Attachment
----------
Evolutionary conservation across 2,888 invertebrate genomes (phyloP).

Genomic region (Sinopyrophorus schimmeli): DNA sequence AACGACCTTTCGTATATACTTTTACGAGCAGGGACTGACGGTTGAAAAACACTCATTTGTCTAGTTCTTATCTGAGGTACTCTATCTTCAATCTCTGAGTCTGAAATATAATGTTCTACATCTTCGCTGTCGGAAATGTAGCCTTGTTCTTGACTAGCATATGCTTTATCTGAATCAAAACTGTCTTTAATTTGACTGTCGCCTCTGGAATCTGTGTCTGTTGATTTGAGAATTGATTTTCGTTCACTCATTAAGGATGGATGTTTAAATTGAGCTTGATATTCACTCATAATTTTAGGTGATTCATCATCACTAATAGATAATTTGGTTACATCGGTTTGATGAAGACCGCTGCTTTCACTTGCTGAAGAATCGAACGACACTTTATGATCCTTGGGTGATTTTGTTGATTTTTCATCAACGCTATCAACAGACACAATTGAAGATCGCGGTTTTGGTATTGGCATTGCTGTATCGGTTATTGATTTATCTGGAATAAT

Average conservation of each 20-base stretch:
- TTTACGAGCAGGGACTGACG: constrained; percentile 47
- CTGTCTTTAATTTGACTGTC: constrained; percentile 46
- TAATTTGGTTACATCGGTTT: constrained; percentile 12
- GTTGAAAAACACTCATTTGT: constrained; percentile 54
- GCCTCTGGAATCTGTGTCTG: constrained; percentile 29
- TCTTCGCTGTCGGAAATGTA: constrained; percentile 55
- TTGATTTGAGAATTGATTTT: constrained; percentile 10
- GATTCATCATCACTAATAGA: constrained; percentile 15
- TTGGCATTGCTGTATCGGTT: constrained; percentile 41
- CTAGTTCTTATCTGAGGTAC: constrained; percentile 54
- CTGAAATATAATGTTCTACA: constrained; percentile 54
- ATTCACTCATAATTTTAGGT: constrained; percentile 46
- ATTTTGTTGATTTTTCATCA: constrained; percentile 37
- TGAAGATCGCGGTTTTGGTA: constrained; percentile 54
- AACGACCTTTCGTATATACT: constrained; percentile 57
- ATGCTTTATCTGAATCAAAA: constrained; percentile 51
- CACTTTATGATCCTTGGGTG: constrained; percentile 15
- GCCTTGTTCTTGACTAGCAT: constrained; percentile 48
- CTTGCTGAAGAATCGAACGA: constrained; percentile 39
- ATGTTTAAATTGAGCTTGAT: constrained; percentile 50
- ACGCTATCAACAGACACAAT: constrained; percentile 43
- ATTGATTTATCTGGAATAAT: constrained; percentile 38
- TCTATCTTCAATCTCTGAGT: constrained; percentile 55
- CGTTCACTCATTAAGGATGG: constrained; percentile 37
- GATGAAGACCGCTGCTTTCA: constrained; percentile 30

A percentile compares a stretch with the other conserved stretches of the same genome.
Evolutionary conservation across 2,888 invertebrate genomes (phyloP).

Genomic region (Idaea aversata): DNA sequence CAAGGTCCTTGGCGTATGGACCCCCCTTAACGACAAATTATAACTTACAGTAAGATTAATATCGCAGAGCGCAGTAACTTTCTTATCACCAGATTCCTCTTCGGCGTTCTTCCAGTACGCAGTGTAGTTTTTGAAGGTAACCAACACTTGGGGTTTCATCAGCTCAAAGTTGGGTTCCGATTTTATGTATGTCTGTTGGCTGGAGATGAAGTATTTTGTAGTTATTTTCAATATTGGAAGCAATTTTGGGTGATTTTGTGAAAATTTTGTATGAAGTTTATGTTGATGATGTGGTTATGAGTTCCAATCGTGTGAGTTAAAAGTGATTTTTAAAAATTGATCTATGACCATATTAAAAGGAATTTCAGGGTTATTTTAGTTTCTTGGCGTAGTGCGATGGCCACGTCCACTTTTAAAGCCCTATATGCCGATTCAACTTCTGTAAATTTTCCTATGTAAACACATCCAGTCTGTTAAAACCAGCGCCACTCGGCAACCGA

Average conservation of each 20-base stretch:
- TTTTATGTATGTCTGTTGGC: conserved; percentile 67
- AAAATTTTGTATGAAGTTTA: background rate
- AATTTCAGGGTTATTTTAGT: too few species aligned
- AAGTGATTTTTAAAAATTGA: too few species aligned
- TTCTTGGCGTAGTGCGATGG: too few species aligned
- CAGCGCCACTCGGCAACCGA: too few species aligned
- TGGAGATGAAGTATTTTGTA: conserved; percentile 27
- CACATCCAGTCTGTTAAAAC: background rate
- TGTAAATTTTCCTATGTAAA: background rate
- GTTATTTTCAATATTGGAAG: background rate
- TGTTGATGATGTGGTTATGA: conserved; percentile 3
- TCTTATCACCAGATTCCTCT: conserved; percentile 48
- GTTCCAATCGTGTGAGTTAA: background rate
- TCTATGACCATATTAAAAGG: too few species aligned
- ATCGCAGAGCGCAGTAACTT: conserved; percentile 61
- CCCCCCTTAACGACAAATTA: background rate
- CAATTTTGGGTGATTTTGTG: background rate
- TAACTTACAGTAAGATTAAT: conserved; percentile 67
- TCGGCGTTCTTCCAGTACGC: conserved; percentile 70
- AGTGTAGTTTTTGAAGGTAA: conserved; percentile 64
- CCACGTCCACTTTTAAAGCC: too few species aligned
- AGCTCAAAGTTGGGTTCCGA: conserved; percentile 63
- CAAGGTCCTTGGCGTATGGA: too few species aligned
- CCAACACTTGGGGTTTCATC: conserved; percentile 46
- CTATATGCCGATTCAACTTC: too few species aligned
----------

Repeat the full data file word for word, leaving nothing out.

Evolutionary conservation across 2,888 invertebrate genomes (phyloP).

Genomic region (Sinopyrophorus schimmeli): DNA sequence AACGACCTTTCGTATATACTTTTACGAGCAGGGACTGACGGTTGAAAAACACTCATTTGTCTAGTTCTTATCTGAGGTACTCTATCTTCAATCTCTGAGTCTGAAATATAATGTTCTACATCTTCGCTGTCGGAAATGTAGCCTTGTTCTTGACTAGCATATGCTTTATCTGAATCAAAACTGTCTTTAATTTGACTGTCGCCTCTGGAATCTGTGTCTGTTGATTTGAGAATTGATTTTCGTTCACTCATTAAGGATGGATGTTTAAATTGAGCTTGATATTCACTCATAATTTTAGGTGATTCATCATCACTAATAGATAATTTGGTTACATCGGTTTGATGAAGACCGCTGCTTTCACTTGCTGAAGAATCGAACGACACTTTATGATCCTTGGGTGATTTTGTTGATTTTTCATCAACGCTATCAACAGACACAATTGAAGATCGCGGTTTTGGTATTGGCATTGCTGTATCGGTTATTGATTTATCTGGAATAAT

Average conservation of each 20-base stretch:
- TTTACGAGCAGGGACTGACG: constrained; percentile 47
- CTGTCTTTAATTTGACTGTC: constrained; percentile 46
- TAATTTGGTTACATCGGTTT: constrained; percentile 12
- GTTGAAAAACACTCATTTGT: constrained; percentile 54
- GCCTCTGGAATCTGTGTCTG: constrained; percentile 29
- TCTTCGCTGTCGGAAATGTA: constrained; percentile 55
- TTGATTTGAGAATTGATTTT: constrained; percentile 10
- GATTCATCATCACTAATAGA: constrained; percentile 15
- TTGGCATTGCTGTATCGGTT: constrained; percentile 41
- CTAGTTCTTATCTGAGGTAC: constrained; percentile 54
- CTGAAATATAATGTTCTACA: constrained; percentile 54
- ATTCACTCATAATTTTAGGT: constrained; percentile 46
- ATTTTGTTGATTTTTCATCA: constrained; percentile 37
- TGAAGATCGCGGTTTTGGTA: constrained; percentile 54
- AACGACCTTTCGTATATACT: constrained; percentile 57
- ATGCTTTATCTGAATCAAAA: constrained; percentile 51
- CACTTTATGATCCTTGGGTG: constrained; percentile 15
- GCCTTGTTCTTGACTAGCAT: constrained; percentile 48
- CTTGCTGAAGAATCGAACGA: constrained; percentile 39
- ATGTTTAAATTGAGCTTGAT: constrained; percentile 50
- ACGCTATCAACAGACACAAT: constrained; percentile 43
- ATTGATTTATCTGGAATAAT: constrained; percentile 38
- TCTATCTTCAATCTCTGAGT: constrained; percentile 55
- CGTTCACTCATTAAGGATGG: constrained; percentile 37
- GATGAAGACCGCTGCTTTCA: constrained; percentile 30

A percentile compares a stretch with the other conserved stretches of the same genome.
Evolutionary conservation across 2,888 invertebrate genomes (phyloP).

Genomic region (Idaea aversata): DNA sequence CAAGGTCCTTGGCGTATGGACCCCCCTTAACGACAAATTATAACTTACAGTAAGATTAATATCGCAGAGCGCAGTAACTTTCTTATCACCAGATTCCTCTTCGGCGTTCTTCCAGTACGCAGTGTAGTTTTTGAAGGTAACCAACACTTGGGGTTTCATCAGCTCAAAGTTGGGTTCCGATTTTATGTATGTCTGTTGGCTGGAGATGAAGTATTTTGTAGTTATTTTCAATATTGGAAGCAATTTTGGGTGATTTTGTGAAAATTTTGTATGAAGTTTATGTTGATGATGTGGTTATGAGTTCCAATCGTGTGAGTTAAAAGTGATTTTTAAAAATTGATCTATGACCATATTAAAAGGAATTTCAGGGTTATTTTAGTTTCTTGGCGTAGTGCGATGGCCACGTCCACTTTTAAAGCCCTATATGCCGATTCAACTTCTGTAAATTTTCCTATGTAAACACATCCAGTCTGTTAAAACCAGCGCCACTCGGCAACCGA

Average conservation of each 20-base stretch:
- TTTTATGTATGTCTGTTGGC: conserved; percentile 67
- AAAATTTTGTATGAAGTTTA: background rate
- AATTTCAGGGTTATTTTAGT: too few species aligned
- AAGTGATTTTTAAAAATTGA: too few species aligned
- TTCTTGGCGTAGTGCGATGG: too few species aligned
- CAGCGCCACTCGGCAACCGA: too few species aligned
- TGGAGATGAAGTATTTTGTA: conserved; percentile 27
- CACATCCAGTCTGTTAAAAC: background rate
- TGTAAATTTTCCTATGTAAA: background rate
- GTTATTTTCAATATTGGAAG: background rate
- TGTTGATGATGTGGTTATGA: conserved; percentile 3
- TCTTATCACCAGATTCCTCT: conserved; percentile 48
- GTTCCAATCGTGTGAGTTAA: background rate
- TCTATGACCATATTAAAAGG: too few species aligned
- ATCGCAGAGCGCAGTAACTT: conserved; percentile 61
- CCCCCCTTAACGACAAATTA: background rate
- CAATTTTGGGTGATTTTGTG: background rate
- TAACTTACAGTAAGATTAAT: conserved; percentile 67
- TCGGCGTTCTTCCAGTACGC: conserved; percentile 70
- AGTGTAGTTTTTGAAGGTAA: conserved; percentile 64
- CCACGTCCACTTTTAAAGCC: too few species aligned
- AGCTCAAAGTTGGGTTCCGA: conserved; percentile 63
- CAAGGTCCTTGGCGTATGGA: too few species aligned
- CCAACACTTGGGGTTTCATC: conserved; percentile 46
- CTATATGCCGATTCAACTTC: too few species aligned